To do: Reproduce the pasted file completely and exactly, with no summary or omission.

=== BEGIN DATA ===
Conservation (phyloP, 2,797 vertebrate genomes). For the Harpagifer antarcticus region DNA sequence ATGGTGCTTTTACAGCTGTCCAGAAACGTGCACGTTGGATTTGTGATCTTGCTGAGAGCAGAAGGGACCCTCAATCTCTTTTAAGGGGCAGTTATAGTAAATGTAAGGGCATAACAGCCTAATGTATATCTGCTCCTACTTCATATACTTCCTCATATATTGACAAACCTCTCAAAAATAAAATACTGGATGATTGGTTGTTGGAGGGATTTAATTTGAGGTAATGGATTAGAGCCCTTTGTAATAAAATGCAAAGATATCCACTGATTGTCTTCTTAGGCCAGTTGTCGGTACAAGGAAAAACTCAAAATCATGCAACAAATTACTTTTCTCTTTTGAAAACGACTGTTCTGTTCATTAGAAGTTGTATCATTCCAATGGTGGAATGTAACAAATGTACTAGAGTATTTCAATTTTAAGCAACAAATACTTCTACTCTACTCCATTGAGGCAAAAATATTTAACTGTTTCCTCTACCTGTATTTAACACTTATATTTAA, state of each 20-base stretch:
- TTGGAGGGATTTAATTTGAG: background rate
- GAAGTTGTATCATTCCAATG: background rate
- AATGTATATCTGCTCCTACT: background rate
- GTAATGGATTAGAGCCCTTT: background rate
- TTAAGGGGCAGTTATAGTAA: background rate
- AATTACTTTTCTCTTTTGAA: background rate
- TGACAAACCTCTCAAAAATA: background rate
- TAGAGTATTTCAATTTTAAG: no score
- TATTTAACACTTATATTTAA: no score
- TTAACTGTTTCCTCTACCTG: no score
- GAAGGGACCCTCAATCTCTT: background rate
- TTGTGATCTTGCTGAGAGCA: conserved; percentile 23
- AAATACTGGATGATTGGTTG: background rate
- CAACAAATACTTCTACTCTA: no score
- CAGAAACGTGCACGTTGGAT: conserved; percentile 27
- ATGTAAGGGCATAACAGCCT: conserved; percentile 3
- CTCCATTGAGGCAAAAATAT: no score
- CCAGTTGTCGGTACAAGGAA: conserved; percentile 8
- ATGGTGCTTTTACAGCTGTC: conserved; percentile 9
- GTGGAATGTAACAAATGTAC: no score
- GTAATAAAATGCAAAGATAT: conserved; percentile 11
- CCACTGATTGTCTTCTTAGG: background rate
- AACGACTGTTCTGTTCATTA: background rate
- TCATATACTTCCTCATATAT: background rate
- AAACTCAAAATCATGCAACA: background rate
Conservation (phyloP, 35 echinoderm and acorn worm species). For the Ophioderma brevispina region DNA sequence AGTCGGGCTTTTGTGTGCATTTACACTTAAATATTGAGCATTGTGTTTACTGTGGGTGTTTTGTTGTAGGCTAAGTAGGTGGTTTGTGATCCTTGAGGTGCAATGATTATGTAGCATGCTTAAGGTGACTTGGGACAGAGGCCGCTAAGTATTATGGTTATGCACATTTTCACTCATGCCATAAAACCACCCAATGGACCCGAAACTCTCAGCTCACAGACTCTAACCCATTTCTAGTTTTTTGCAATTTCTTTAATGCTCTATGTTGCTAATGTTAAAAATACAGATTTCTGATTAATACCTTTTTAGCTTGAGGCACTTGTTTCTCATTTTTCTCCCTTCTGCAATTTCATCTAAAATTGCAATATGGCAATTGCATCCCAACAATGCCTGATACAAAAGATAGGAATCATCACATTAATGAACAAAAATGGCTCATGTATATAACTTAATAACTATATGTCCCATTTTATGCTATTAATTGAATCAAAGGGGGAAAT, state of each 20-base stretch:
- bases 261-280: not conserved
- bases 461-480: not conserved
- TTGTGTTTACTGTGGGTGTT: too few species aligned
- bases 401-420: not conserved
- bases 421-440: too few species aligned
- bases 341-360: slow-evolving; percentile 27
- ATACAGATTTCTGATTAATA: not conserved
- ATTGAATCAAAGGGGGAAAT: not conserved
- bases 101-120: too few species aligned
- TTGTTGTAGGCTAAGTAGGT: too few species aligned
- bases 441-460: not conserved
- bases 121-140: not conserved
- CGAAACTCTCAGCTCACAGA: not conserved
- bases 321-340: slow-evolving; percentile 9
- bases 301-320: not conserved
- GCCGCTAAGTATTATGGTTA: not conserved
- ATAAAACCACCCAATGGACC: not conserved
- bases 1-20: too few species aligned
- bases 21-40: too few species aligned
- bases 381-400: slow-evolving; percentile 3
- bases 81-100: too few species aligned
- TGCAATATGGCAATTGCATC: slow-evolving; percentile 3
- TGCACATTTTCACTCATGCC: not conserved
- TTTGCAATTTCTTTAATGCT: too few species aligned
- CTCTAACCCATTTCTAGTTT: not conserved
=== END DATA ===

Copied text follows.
Conservation (phyloP, 2,797 vertebrate genomes). For the Harpagifer antarcticus region DNA sequence ATGGTGCTTTTACAGCTGTCCAGAAACGTGCACGTTGGATTTGTGATCTTGCTGAGAGCAGAAGGGACCCTCAATCTCTTTTAAGGGGCAGTTATAGTAAATGTAAGGGCATAACAGCCTAATGTATATCTGCTCCTACTTCATATACTTCCTCATATATTGACAAACCTCTCAAAAATAAAATACTGGATGATTGGTTGTTGGAGGGATTTAATTTGAGGTAATGGATTAGAGCCCTTTGTAATAAAATGCAAAGATATCCACTGATTGTCTTCTTAGGCCAGTTGTCGGTACAAGGAAAAACTCAAAATCATGCAACAAATTACTTTTCTCTTTTGAAAACGACTGTTCTGTTCATTAGAAGTTGTATCATTCCAATGGTGGAATGTAACAAATGTACTAGAGTATTTCAATTTTAAGCAACAAATACTTCTACTCTACTCCATTGAGGCAAAAATATTTAACTGTTTCCTCTACCTGTATTTAACACTTATATTTAA, state of each 20-base stretch:
- TTGGAGGGATTTAATTTGAG: background rate
- GAAGTTGTATCATTCCAATG: background rate
- AATGTATATCTGCTCCTACT: background rate
- GTAATGGATTAGAGCCCTTT: background rate
- TTAAGGGGCAGTTATAGTAA: background rate
- AATTACTTTTCTCTTTTGAA: background rate
- TGACAAACCTCTCAAAAATA: background rate
- TAGAGTATTTCAATTTTAAG: no score
- TATTTAACACTTATATTTAA: no score
- TTAACTGTTTCCTCTACCTG: no score
- GAAGGGACCCTCAATCTCTT: background rate
- TTGTGATCTTGCTGAGAGCA: conserved; percentile 23
- AAATACTGGATGATTGGTTG: background rate
- CAACAAATACTTCTACTCTA: no score
- CAGAAACGTGCACGTTGGAT: conserved; percentile 27
- ATGTAAGGGCATAACAGCCT: conserved; percentile 3
- CTCCATTGAGGCAAAAATAT: no score
- CCAGTTGTCGGTACAAGGAA: conserved; percentile 8
- ATGGTGCTTTTACAGCTGTC: conserved; percentile 9
- GTGGAATGTAACAAATGTAC: no score
- GTAATAAAATGCAAAGATAT: conserved; percentile 11
- CCACTGATTGTCTTCTTAGG: background rate
- AACGACTGTTCTGTTCATTA: background rate
- TCATATACTTCCTCATATAT: background rate
- AAACTCAAAATCATGCAACA: background rate
Conservation (phyloP, 35 echinoderm and acorn worm species). For the Ophioderma brevispina region DNA sequence AGTCGGGCTTTTGTGTGCATTTACACTTAAATATTGAGCATTGTGTTTACTGTGGGTGTTTTGTTGTAGGCTAAGTAGGTGGTTTGTGATCCTTGAGGTGCAATGATTATGTAGCATGCTTAAGGTGACTTGGGACAGAGGCCGCTAAGTATTATGGTTATGCACATTTTCACTCATGCCATAAAACCACCCAATGGACCCGAAACTCTCAGCTCACAGACTCTAACCCATTTCTAGTTTTTTGCAATTTCTTTAATGCTCTATGTTGCTAATGTTAAAAATACAGATTTCTGATTAATACCTTTTTAGCTTGAGGCACTTGTTTCTCATTTTTCTCCCTTCTGCAATTTCATCTAAAATTGCAATATGGCAATTGCATCCCAACAATGCCTGATACAAAAGATAGGAATCATCACATTAATGAACAAAAATGGCTCATGTATATAACTTAATAACTATATGTCCCATTTTATGCTATTAATTGAATCAAAGGGGGAAAT, state of each 20-base stretch:
- bases 261-280: not conserved
- bases 461-480: not conserved
- TTGTGTTTACTGTGGGTGTT: too few species aligned
- bases 401-420: not conserved
- bases 421-440: too few species aligned
- bases 341-360: slow-evolving; percentile 27
- ATACAGATTTCTGATTAATA: not conserved
- ATTGAATCAAAGGGGGAAAT: not conserved
- bases 101-120: too few species aligned
- TTGTTGTAGGCTAAGTAGGT: too few species aligned
- bases 441-460: not conserved
- bases 121-140: not conserved
- CGAAACTCTCAGCTCACAGA: not conserved
- bases 321-340: slow-evolving; percentile 9
- bases 301-320: not conserved
- GCCGCTAAGTATTATGGTTA: not conserved
- ATAAAACCACCCAATGGACC: not conserved
- bases 1-20: too few species aligned
- bases 21-40: too few species aligned
- bases 381-400: slow-evolving; percentile 3
- bases 81-100: too few species aligned
- TGCAATATGGCAATTGCATC: slow-evolving; percentile 3
- TGCACATTTTCACTCATGCC: not conserved
- TTTGCAATTTCTTTAATGCT: too few species aligned
- CTCTAACCCATTTCTAGTTT: not conserved